Thousands of Temecula residents, Greek or not, descended on City Hall for the Temecula Greek Festival over the weekend of Oct. 12-13.
The festival, now in its 13th consecutive year, featured lunch, desserts, beer, wine and entertainment, including music and traditional Greek dances.
Niko Aue and Nick Bozonelos, both 15, were among the dancers and said they have been practicing their moves and performing at the Temecula Greek Festival since they were children.
“I started getting into Greek dancing five or six years ago,” Bozonelos said. “I’ve been going here for about six years, ever since my aunt and uncle moved out here. I watched it grow from a tiny little festival to this huge event.”
Aue said he’s been practicing a little longer – since he was 4 years old. And he agreed with Bozonelos that the festival has grown quite a bit in size over the years.
“This festival used to be tiny,” he said.
The festival was organized by St. Nicholas Greek Orthodox Church in Murrieta.
“All Greek festivals in the United States are through the church,” Leo Flionis said, who was working a booth selling loukaniko, a Greek sausage.
But the Temecula Greek Festival is relatively new.
Dimitri Thiveos, who helps organize the festival for St. Nicholas every year, said the festival has gone from about 2,000 attendees during its first year more than a decade ago to about 6,000 visitors this past weekend. He said there was another Greek festival in Temecula in the 1980s, but it never got much attendance and was shut down. Its modern iteration started back up in 2006, Thievos said. It’s the festival’s fifth year at Temecula City Hall.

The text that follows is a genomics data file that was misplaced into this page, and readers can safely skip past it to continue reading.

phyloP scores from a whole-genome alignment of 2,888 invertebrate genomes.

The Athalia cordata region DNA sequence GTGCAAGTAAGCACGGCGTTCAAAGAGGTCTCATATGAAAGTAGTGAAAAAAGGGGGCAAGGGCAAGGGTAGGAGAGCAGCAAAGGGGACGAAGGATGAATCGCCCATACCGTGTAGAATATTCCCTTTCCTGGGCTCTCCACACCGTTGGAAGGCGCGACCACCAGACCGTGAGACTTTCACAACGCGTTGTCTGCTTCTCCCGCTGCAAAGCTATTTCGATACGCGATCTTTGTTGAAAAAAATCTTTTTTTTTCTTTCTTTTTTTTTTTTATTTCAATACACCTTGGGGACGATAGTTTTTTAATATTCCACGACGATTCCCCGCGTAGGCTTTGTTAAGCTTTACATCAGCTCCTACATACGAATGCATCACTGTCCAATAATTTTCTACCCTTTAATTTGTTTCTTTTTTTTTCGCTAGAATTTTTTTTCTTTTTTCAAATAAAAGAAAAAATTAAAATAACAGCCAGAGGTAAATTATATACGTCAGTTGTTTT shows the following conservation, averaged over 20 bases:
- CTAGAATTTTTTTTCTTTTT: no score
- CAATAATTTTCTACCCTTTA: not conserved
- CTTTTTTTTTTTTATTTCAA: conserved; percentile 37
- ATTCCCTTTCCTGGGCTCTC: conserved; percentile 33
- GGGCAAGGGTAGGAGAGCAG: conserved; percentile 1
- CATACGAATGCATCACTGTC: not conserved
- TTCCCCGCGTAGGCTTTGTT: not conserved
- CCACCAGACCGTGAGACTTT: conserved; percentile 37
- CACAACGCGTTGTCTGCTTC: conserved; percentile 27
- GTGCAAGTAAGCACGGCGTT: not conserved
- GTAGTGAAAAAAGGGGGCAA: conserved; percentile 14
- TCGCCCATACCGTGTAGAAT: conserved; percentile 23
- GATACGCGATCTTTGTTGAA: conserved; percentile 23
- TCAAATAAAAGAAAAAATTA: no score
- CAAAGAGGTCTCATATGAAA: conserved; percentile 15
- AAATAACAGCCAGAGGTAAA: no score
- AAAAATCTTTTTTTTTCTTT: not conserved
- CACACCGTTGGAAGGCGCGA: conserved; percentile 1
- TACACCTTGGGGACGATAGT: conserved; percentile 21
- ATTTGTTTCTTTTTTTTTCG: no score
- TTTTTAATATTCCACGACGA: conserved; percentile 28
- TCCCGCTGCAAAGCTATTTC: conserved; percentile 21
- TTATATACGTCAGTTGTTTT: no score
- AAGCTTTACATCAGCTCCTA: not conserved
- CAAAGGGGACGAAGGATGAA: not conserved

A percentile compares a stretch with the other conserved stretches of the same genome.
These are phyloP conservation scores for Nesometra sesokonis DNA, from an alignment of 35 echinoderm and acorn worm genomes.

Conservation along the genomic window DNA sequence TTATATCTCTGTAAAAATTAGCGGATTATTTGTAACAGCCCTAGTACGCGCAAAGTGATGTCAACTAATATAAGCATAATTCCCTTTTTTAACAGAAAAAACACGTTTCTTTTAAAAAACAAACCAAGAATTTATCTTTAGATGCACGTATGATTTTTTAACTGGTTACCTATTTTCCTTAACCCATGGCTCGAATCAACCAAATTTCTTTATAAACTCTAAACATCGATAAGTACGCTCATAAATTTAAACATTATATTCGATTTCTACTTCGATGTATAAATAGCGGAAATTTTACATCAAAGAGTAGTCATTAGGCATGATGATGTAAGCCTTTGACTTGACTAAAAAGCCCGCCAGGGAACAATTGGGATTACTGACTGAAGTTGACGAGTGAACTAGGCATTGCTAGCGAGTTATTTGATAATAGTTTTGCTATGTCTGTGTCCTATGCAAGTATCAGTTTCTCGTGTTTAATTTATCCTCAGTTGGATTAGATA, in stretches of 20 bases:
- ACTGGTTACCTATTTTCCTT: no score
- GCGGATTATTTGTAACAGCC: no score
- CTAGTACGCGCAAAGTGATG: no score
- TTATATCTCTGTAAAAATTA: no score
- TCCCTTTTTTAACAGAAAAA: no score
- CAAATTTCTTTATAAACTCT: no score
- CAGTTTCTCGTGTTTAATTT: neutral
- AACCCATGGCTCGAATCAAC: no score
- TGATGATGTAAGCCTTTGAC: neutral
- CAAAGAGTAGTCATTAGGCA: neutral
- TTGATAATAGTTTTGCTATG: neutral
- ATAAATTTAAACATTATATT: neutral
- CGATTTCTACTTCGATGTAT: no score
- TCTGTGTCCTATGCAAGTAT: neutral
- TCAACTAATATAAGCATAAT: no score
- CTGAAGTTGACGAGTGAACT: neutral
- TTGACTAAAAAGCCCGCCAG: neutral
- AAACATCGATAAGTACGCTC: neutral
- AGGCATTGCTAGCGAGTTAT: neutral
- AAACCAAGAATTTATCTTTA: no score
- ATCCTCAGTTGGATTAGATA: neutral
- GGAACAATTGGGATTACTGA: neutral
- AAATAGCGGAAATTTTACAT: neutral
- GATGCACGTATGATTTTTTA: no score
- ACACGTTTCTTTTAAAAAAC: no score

It’s the biggest event the church organizes all year, and everyone plays a part, he said.
“Family members, friends, my kids from San Diego, Studio City, they come to help the parents,” he said. “It takes about five months preparation.”
The festival is funded mostly by donations from churchgoers, Thiveos said, and it usually costs about $60,000 to run.
“We have to do advertising, pay city hall, the tents, the fencing company, the security,” he said.
The church is usually able to make back about $25,000, he said. Most of the workers, except the security and musicians, are volunteers.
“We spend a lot of money on this together because we like to expose our culture to the community,” he said.
And there was plenty of cultural display.
At one tent, guests could order gyros – a type of Greek sandwich – with beer and wine nearby.
On one side of the festival, attendees could taste Greek desserts like baklavas and kataifis – which church volunteers began baking and freezing months in advance.
“You need butter, you need nuts, you need patience,” Marci Hadjis, one of the people running the pastry area, said of the preparation process.
She said the recipes all have a lot of meaning for her and everyone else involved in preparing the desserts.
“In so many of them, they have roots in our parents,” she said. “I mean, it goes back even to when we were babies and even when our parents were babies because a lot of the history goes back to Greece and even really just the whole Mediterranean area.”
Will Fritz can be reached by email at firstname.lastname@example.org.